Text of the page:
Iranian ship test fires the Shahab 3 missile
Iran said on Tuesday it had successfully tested medium-range missiles capable of hitting Israel in response to threats of military action against the country, Iranian media reported, the latest move in a war of nerves with the West.
Israel says it could attack Iran if diplomacy fails to secure a halt to its disputed nuclear energy program. The United States also has military force as a possible option but has repeatedly encouraged the Israelis to be patient while new economic sanctions are implemented against Iran, reports
The Islamic Republic announced the "Great Prophet 7" missile exercise on Sunday after a European embargo against Iranian crude oil purchases took full effect following another fruitless round of big power talks with Tehran.
Iran's official English-language Press TV said the Shahab 3 missile with a range of 1,300 km (800 miles) - able to reach Israel - was tested along with the shorter-range Shahab 1 and 2 and other missile classes.
"The main aim of this drill is to demonstrate the Iranian nation's political resolve to defend vital values and national interests," Revolutionary Guards Deputy Commander Hossein Salami was quoted by Press TV as saying.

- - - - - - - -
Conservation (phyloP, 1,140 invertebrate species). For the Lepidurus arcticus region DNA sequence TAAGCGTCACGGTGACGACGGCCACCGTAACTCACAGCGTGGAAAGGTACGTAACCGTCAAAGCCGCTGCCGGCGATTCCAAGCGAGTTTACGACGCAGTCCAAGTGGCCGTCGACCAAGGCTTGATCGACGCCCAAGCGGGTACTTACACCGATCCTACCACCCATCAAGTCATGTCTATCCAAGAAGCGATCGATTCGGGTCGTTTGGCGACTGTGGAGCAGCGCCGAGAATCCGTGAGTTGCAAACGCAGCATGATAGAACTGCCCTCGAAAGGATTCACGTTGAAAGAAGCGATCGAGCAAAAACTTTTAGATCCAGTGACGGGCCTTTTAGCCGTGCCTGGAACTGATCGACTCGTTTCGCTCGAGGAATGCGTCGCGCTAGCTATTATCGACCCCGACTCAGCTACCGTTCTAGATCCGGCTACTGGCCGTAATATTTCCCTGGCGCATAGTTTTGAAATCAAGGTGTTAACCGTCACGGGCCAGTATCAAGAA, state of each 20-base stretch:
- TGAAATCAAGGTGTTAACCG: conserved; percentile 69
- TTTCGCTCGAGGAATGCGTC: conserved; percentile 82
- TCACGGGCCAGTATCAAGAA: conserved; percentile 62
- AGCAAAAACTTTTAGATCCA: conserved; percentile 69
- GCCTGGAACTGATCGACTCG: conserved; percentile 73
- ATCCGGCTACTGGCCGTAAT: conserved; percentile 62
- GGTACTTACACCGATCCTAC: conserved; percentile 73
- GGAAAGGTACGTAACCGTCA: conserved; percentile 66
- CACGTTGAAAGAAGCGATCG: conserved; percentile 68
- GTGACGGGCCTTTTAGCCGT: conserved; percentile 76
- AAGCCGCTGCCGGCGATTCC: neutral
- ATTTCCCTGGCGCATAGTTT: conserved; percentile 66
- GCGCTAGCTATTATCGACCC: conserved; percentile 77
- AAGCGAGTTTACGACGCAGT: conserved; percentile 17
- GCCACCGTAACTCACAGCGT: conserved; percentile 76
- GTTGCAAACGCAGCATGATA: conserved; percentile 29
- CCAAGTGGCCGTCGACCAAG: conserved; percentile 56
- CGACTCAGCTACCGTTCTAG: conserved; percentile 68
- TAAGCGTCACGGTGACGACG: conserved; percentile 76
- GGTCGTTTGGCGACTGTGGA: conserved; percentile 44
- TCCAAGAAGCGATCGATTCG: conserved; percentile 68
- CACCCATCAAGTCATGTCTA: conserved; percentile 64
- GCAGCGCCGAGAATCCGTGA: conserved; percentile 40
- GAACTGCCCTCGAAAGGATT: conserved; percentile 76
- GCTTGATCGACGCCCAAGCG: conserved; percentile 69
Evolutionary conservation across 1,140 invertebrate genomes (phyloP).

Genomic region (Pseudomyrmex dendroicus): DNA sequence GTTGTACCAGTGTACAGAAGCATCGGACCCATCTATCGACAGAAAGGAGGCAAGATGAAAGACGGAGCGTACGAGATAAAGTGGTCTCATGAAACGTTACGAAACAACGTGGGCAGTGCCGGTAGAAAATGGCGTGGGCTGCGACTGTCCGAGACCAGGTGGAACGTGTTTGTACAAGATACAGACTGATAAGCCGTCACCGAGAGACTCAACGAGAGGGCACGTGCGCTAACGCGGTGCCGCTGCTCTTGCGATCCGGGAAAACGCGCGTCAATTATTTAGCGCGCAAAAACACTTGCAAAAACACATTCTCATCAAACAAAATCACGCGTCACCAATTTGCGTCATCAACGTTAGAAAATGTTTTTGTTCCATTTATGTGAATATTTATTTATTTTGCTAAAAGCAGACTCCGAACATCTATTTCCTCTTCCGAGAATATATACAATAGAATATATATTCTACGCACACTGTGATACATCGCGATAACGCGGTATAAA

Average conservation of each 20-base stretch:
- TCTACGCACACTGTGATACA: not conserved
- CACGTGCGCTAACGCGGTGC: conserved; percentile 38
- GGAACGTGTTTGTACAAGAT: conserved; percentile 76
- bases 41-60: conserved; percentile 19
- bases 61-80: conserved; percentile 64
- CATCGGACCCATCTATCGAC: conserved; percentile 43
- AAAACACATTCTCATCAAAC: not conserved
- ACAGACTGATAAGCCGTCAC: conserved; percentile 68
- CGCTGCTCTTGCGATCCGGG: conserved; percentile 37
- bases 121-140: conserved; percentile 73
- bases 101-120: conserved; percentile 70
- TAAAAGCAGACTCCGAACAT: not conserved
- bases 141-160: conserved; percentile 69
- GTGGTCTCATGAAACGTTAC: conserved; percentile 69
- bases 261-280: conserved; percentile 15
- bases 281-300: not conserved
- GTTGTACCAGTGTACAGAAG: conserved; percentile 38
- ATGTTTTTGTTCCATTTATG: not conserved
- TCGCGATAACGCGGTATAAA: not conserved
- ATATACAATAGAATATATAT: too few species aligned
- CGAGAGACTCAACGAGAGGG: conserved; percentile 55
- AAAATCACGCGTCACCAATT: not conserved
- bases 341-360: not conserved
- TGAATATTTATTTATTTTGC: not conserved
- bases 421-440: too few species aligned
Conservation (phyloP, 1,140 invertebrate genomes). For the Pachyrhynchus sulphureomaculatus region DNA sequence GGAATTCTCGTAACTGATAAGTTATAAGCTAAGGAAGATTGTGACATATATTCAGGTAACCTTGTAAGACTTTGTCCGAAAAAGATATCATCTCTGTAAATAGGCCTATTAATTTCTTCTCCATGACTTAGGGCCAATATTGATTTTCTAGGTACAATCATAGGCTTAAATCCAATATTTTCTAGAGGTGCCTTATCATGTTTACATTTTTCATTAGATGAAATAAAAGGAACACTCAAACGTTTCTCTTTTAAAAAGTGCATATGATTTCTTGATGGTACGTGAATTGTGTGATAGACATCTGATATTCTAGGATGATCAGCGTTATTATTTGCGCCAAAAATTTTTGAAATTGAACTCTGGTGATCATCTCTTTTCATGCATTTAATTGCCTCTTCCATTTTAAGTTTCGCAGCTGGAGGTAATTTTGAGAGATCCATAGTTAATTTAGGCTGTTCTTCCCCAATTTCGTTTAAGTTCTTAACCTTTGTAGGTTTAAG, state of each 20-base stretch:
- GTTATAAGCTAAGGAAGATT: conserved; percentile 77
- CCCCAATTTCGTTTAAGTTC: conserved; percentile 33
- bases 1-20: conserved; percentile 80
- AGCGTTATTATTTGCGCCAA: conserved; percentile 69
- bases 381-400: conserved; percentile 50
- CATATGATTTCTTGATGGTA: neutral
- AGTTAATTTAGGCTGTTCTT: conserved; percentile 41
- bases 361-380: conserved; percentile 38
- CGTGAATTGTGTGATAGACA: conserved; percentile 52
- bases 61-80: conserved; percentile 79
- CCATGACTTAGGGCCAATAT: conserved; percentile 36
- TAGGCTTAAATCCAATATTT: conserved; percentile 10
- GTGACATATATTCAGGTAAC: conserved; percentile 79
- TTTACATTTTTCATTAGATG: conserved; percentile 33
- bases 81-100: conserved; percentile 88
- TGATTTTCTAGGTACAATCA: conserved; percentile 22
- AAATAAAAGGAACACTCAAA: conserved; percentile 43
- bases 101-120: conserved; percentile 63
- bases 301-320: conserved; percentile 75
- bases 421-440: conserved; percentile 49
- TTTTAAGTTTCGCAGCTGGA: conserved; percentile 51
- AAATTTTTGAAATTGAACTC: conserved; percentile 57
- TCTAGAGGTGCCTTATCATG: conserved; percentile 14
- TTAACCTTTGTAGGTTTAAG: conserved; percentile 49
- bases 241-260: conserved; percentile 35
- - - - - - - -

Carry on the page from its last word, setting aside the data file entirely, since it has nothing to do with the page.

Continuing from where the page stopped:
He said the tests were in response to Iran's enemies who talk of a "military option being on the table".
"The maneuvers are an answer to the rude words spoken against Iran," Fars news agency quoted him as saying.
On Sunday, Iran threatened to wipe Israel "off the face of the earth" if the Jewish state attacked it.
Analysts have challenged some of Iran's military assertions, saying it often exaggerates its capabilities.
Senior researcher Pieter Wezeman of the Stockholm International Peace Research Institute said Iran's missiles were still relatively inaccurate and of limited use in conventional warfare. With conventional warheads, "their only utility is as a tool of terror and no more than that," he said by telephone.
He added, however, that they could be suitable for carrying nuclear warheads, especially the larger ones.
Another think-tank, the International Institute for Strategic Studies, said in a 2010 report that all of Tehran's ballistic missiles were "inherently capable of a nuclear payload", if Iran was able to make a small enough bomb.
Iran denies Western accusations that it is seeking to develop nuclear weapons capability. The world's No. 5 oil exporter maintains that it is enriching uranium only to generate more energy for a rapidly growing population.
Tehran regularly states its claimed military dominance in the Gulf and has jangled nerves across the oil industry, which is concerned about any disruption in global crude supplies.